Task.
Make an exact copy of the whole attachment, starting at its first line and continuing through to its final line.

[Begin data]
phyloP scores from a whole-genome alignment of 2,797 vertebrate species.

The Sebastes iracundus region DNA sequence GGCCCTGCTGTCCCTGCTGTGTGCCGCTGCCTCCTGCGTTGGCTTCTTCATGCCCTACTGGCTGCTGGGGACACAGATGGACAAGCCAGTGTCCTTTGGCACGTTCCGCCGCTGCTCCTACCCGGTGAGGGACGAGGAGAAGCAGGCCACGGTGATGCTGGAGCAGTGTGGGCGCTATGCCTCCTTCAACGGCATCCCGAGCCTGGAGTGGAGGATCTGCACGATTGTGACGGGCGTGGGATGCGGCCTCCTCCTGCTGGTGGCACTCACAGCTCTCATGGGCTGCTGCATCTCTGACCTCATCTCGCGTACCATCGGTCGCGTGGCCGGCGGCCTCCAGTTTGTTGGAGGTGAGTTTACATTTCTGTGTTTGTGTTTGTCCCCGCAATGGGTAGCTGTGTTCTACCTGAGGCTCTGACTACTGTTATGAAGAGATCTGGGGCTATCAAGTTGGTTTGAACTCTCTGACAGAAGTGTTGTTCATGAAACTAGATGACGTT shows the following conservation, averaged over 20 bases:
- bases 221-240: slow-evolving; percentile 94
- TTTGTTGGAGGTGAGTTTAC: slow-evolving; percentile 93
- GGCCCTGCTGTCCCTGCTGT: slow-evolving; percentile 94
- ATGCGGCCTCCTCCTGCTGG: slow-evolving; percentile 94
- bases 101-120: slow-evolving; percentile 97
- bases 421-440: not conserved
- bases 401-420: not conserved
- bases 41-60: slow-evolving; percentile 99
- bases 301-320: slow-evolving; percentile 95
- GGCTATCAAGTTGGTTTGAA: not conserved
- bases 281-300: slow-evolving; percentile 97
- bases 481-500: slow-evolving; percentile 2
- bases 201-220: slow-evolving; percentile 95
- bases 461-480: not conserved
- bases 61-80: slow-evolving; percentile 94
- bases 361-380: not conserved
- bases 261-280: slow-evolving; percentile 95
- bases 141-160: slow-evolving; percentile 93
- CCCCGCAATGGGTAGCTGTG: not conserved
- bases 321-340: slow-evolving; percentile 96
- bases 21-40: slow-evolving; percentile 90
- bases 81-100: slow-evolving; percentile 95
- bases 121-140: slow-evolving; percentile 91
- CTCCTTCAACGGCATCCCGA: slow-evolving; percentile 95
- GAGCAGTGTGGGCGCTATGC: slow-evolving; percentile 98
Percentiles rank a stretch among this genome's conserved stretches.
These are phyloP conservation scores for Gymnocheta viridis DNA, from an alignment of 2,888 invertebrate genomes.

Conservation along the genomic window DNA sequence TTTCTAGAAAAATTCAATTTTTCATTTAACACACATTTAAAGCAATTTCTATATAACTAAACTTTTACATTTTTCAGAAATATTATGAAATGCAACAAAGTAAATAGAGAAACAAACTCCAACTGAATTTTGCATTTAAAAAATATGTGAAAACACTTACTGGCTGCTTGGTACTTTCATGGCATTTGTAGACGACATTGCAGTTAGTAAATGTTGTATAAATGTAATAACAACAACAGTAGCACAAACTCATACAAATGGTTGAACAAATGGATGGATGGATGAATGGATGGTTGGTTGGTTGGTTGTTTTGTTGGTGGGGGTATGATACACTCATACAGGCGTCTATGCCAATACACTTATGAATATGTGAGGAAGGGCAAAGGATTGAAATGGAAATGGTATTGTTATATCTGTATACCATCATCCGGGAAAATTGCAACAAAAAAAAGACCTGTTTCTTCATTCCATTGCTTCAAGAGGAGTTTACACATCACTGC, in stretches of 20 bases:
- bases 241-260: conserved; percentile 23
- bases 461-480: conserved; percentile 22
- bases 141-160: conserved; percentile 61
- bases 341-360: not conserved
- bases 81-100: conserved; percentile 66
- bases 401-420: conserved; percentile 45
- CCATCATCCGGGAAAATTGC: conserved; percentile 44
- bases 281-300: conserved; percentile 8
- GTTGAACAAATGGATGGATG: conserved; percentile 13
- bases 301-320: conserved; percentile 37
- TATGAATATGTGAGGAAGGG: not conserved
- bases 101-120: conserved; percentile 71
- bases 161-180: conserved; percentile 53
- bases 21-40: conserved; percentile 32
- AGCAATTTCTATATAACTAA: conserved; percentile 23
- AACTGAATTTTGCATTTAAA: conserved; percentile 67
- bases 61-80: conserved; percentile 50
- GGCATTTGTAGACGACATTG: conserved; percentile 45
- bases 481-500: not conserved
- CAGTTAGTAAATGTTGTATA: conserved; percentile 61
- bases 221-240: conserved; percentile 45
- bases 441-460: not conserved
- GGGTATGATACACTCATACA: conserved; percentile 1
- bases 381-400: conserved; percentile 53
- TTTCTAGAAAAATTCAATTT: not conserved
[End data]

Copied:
phyloP scores from a whole-genome alignment of 2,797 vertebrate species.

The Sebastes iracundus region DNA sequence GGCCCTGCTGTCCCTGCTGTGTGCCGCTGCCTCCTGCGTTGGCTTCTTCATGCCCTACTGGCTGCTGGGGACACAGATGGACAAGCCAGTGTCCTTTGGCACGTTCCGCCGCTGCTCCTACCCGGTGAGGGACGAGGAGAAGCAGGCCACGGTGATGCTGGAGCAGTGTGGGCGCTATGCCTCCTTCAACGGCATCCCGAGCCTGGAGTGGAGGATCTGCACGATTGTGACGGGCGTGGGATGCGGCCTCCTCCTGCTGGTGGCACTCACAGCTCTCATGGGCTGCTGCATCTCTGACCTCATCTCGCGTACCATCGGTCGCGTGGCCGGCGGCCTCCAGTTTGTTGGAGGTGAGTTTACATTTCTGTGTTTGTGTTTGTCCCCGCAATGGGTAGCTGTGTTCTACCTGAGGCTCTGACTACTGTTATGAAGAGATCTGGGGCTATCAAGTTGGTTTGAACTCTCTGACAGAAGTGTTGTTCATGAAACTAGATGACGTT shows the following conservation, averaged over 20 bases:
- bases 221-240: slow-evolving; percentile 94
- TTTGTTGGAGGTGAGTTTAC: slow-evolving; percentile 93
- GGCCCTGCTGTCCCTGCTGT: slow-evolving; percentile 94
- ATGCGGCCTCCTCCTGCTGG: slow-evolving; percentile 94
- bases 101-120: slow-evolving; percentile 97
- bases 421-440: not conserved
- bases 401-420: not conserved
- bases 41-60: slow-evolving; percentile 99
- bases 301-320: slow-evolving; percentile 95
- GGCTATCAAGTTGGTTTGAA: not conserved
- bases 281-300: slow-evolving; percentile 97
- bases 481-500: slow-evolving; percentile 2
- bases 201-220: slow-evolving; percentile 95
- bases 461-480: not conserved
- bases 61-80: slow-evolving; percentile 94
- bases 361-380: not conserved
- bases 261-280: slow-evolving; percentile 95
- bases 141-160: slow-evolving; percentile 93
- CCCCGCAATGGGTAGCTGTG: not conserved
- bases 321-340: slow-evolving; percentile 96
- bases 21-40: slow-evolving; percentile 90
- bases 81-100: slow-evolving; percentile 95
- bases 121-140: slow-evolving; percentile 91
- CTCCTTCAACGGCATCCCGA: slow-evolving; percentile 95
- GAGCAGTGTGGGCGCTATGC: slow-evolving; percentile 98
Percentiles rank a stretch among this genome's conserved stretches.
These are phyloP conservation scores for Gymnocheta viridis DNA, from an alignment of 2,888 invertebrate genomes.

Conservation along the genomic window DNA sequence TTTCTAGAAAAATTCAATTTTTCATTTAACACACATTTAAAGCAATTTCTATATAACTAAACTTTTACATTTTTCAGAAATATTATGAAATGCAACAAAGTAAATAGAGAAACAAACTCCAACTGAATTTTGCATTTAAAAAATATGTGAAAACACTTACTGGCTGCTTGGTACTTTCATGGCATTTGTAGACGACATTGCAGTTAGTAAATGTTGTATAAATGTAATAACAACAACAGTAGCACAAACTCATACAAATGGTTGAACAAATGGATGGATGGATGAATGGATGGTTGGTTGGTTGGTTGTTTTGTTGGTGGGGGTATGATACACTCATACAGGCGTCTATGCCAATACACTTATGAATATGTGAGGAAGGGCAAAGGATTGAAATGGAAATGGTATTGTTATATCTGTATACCATCATCCGGGAAAATTGCAACAAAAAAAAGACCTGTTTCTTCATTCCATTGCTTCAAGAGGAGTTTACACATCACTGC, in stretches of 20 bases:
- bases 241-260: conserved; percentile 23
- bases 461-480: conserved; percentile 22
- bases 141-160: conserved; percentile 61
- bases 341-360: not conserved
- bases 81-100: conserved; percentile 66
- bases 401-420: conserved; percentile 45
- CCATCATCCGGGAAAATTGC: conserved; percentile 44
- bases 281-300: conserved; percentile 8
- GTTGAACAAATGGATGGATG: conserved; percentile 13
- bases 301-320: conserved; percentile 37
- TATGAATATGTGAGGAAGGG: not conserved
- bases 101-120: conserved; percentile 71
- bases 161-180: conserved; percentile 53
- bases 21-40: conserved; percentile 32
- AGCAATTTCTATATAACTAA: conserved; percentile 23
- AACTGAATTTTGCATTTAAA: conserved; percentile 67
- bases 61-80: conserved; percentile 50
- GGCATTTGTAGACGACATTG: conserved; percentile 45
- bases 481-500: not conserved
- CAGTTAGTAAATGTTGTATA: conserved; percentile 61
- bases 221-240: conserved; percentile 45
- bases 441-460: not conserved
- GGGTATGATACACTCATACA: conserved; percentile 1
- bases 381-400: conserved; percentile 53
- TTTCTAGAAAAATTCAATTT: not conserved